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An afternoon visiting the Olympic site

Evan Davis | 09:37 UK time, Friday, 25 July 2008

I didn't really know much about Iain Sinclair when it was suggested that I spend an afternoon with him walking around the large construction site that is London 2012, out towards the Lea Valley in East London.

As it happens, I have personally been something of an enthusiast for the London Olympic games, mainly on the grounds a) that a bit of wasteland will be made nice and b) that it tends to make everybody happy that their country should be the centre of world attention for a couple of weeks in their life.

Iain Sinclair, I quickly learned, was rather less enthusiastic about the project than me.

demolishdigdesign.jpgAnd he knows more about it. He is local to the area, a prodigious walker who knows the paths around the site, and combines a wonderfully subversive nature (he once breeched the security round the construction by taking a dinghy on the waterway through it) with a curiosity about the games and the construction.

Above all though, he is cross about the games spoiling the area he loves.

We had a wonderful stroll and recorded at least 40 minutes of conversation. (Spare a thought for Jasper, the producer, who had to edit it down to a broadcast-able length).

But the debate between us essentially amounted to one between what might be called naïve modernity (me) and world-weary scepticism (Sinclair).

Underlying it, was the fact that his very developed aesthetic sense could find far more beauty than I, in the old poisoned wasteland that was the site before the bulldozers moved in.

olympics2.jpgAnd his obvious doubts about the authorities in general exhibited itself in far more suspicion of the intent and competence of those running the 2012 show than I held.

It was a sunny day, we had a lovely walk. And at the end of it, I realised that Sinclair had won the argument.

But it was one of those interesting arguments where - despite the other person winning - you remain somewhat unconvinced of their case. He argued it just too well.. I rather came to think he could win any argument he made.

You can judge for yourself by listening, and by looking at the wonderful picture show of the walk we took.

But for me, the moral is never take on a true master of words unless you want to be defeated.


  • Comment number 1.

    My mum (also an economist) once told me about how Malthus and Ricardo used to argue repeatedly about something or other, and one of them always won, but hindsight showed that the other was right. Can't remember the details, but I always remember that when I lose an argument :)

    It was an interesting piece though. I think if you take Iain Sinclair's arguments to its logical conclusion, it was that our sense of beauty adapts to what we see (or used to see), and that a sensitive eye can find beauty in anything. If you follow those arguments, then there's no point in worrying about making an eyesore of the landscape, because however bad we make it, in years to come someone will still regard it with fondness and nostalgia.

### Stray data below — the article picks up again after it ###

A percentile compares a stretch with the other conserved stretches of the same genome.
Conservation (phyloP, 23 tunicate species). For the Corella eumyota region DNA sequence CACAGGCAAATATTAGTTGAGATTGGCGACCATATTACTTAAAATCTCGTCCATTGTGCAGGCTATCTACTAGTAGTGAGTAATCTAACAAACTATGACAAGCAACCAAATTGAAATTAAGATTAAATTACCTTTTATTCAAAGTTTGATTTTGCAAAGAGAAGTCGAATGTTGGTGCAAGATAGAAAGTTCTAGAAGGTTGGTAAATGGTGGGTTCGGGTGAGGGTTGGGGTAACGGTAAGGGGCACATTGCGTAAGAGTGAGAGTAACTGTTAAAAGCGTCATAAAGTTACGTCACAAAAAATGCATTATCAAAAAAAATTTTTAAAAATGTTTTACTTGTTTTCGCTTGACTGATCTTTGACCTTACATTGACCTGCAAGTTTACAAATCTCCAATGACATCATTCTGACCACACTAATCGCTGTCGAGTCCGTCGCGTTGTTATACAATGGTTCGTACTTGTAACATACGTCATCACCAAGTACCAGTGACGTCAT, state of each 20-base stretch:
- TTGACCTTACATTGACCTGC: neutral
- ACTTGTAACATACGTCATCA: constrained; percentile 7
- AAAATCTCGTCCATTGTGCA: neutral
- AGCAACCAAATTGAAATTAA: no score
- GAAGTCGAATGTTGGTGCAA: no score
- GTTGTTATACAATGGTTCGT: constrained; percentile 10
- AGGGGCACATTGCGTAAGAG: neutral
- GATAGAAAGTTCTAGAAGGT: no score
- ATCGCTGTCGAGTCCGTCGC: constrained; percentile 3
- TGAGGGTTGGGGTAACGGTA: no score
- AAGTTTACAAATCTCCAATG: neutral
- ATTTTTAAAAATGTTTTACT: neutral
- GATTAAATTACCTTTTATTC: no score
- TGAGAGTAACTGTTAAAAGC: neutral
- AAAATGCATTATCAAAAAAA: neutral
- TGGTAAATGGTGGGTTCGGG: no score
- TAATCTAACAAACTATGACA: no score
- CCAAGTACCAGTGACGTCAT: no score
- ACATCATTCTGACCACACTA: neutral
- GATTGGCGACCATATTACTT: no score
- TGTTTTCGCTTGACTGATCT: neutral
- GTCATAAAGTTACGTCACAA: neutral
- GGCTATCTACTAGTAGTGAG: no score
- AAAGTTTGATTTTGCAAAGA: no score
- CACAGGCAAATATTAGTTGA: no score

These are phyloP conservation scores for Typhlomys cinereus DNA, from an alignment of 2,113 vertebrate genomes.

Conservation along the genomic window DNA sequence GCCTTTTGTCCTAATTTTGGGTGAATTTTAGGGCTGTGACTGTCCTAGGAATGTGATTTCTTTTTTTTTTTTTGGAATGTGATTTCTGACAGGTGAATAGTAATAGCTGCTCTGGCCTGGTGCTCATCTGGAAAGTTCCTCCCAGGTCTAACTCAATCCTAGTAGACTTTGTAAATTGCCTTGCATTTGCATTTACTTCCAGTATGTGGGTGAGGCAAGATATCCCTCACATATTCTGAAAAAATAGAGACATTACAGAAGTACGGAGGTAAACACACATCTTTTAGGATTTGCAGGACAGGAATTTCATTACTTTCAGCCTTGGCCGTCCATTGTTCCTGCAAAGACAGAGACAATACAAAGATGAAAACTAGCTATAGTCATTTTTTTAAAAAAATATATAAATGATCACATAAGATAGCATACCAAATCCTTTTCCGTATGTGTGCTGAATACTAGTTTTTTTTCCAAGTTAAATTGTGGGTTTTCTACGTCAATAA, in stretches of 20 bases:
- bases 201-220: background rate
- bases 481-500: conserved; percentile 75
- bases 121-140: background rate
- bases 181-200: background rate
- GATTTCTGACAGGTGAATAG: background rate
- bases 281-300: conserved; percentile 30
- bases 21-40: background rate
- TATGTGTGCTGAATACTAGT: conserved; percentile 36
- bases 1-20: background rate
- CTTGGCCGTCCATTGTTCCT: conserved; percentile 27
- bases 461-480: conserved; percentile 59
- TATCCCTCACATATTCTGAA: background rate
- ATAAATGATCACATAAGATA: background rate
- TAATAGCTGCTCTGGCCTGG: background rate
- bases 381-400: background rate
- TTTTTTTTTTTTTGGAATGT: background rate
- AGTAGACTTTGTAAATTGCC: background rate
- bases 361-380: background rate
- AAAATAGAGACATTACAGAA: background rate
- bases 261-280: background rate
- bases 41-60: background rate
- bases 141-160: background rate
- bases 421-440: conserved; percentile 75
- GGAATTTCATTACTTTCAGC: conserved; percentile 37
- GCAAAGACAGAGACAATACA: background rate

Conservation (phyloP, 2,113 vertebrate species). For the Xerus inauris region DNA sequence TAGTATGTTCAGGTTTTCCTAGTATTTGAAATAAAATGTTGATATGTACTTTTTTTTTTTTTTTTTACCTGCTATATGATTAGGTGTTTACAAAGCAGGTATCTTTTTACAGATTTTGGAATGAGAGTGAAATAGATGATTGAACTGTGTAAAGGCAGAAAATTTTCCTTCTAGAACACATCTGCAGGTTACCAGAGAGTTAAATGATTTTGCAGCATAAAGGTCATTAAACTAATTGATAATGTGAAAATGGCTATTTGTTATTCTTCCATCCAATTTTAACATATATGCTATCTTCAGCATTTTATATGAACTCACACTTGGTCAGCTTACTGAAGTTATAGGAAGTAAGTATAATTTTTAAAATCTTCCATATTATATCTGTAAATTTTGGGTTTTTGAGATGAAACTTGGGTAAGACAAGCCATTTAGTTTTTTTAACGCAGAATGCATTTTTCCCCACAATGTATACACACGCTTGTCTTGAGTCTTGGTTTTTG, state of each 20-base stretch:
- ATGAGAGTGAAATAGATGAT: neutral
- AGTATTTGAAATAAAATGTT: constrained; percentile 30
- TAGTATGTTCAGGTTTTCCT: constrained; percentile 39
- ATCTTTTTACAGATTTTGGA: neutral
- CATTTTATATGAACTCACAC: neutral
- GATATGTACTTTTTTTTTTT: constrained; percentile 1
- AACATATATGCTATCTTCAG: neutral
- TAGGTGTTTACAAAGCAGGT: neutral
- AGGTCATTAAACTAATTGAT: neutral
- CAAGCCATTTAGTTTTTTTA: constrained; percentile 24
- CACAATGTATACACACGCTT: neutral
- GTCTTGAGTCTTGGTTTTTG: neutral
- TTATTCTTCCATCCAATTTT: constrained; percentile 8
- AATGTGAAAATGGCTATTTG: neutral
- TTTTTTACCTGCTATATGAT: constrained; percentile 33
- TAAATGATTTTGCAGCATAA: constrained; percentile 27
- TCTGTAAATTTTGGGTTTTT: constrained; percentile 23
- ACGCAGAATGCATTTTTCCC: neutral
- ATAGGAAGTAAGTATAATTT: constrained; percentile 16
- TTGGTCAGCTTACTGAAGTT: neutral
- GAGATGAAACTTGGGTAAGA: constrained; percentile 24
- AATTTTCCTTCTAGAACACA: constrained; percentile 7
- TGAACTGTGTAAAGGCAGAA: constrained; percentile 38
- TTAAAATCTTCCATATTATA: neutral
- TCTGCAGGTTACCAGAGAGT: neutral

Not sure if that's a valid argument or not.

  • Comment number 2.

    "Legacy" my foot!

    Granted, much of the post-industrial wasteland that was the Olympic park needed a bit a loving care, but not only were allotments and many small business turfed off but many other things are being railroaded through without consultation with the local people.

    I am hugely sceptical that there will be any noticeable beneficial legacy, either sporting or in terms of social regeneration.

    It is just a golden opportunity for the big building firms to be given public money and told to waste it. The whole way it is being run, by the good and the great and by politicians who know they will be out of a job come 2012 gives me no confidence.

    We were told it would cost 2 and a bit billion - now it seems it will cost 12 - 16 billion if all the security is taken into account. (And where are they going to find the many thousands of security staff?) I predict that the aftermath of London 2012 will be just like Athens 2004, except at twice the cost. It is the people's money these people are handing out, be it lottery money ("a tax on stupidity") or tax.

    Empty stadiums that just like Wembley 1948 will be left to decay and rot as well as flats, converted from student hostels, that will be poorly designed and built, and will only survive a few years. The builders and the good and great having taken their cut and long gone- just like the city bankers!

    Is there yet a team actually responsible for the legacy?

    In the end the media and politicians are just too close to see the World though the eyes of normal people. No matter how sceptical you appear you are taken in by their blandishments.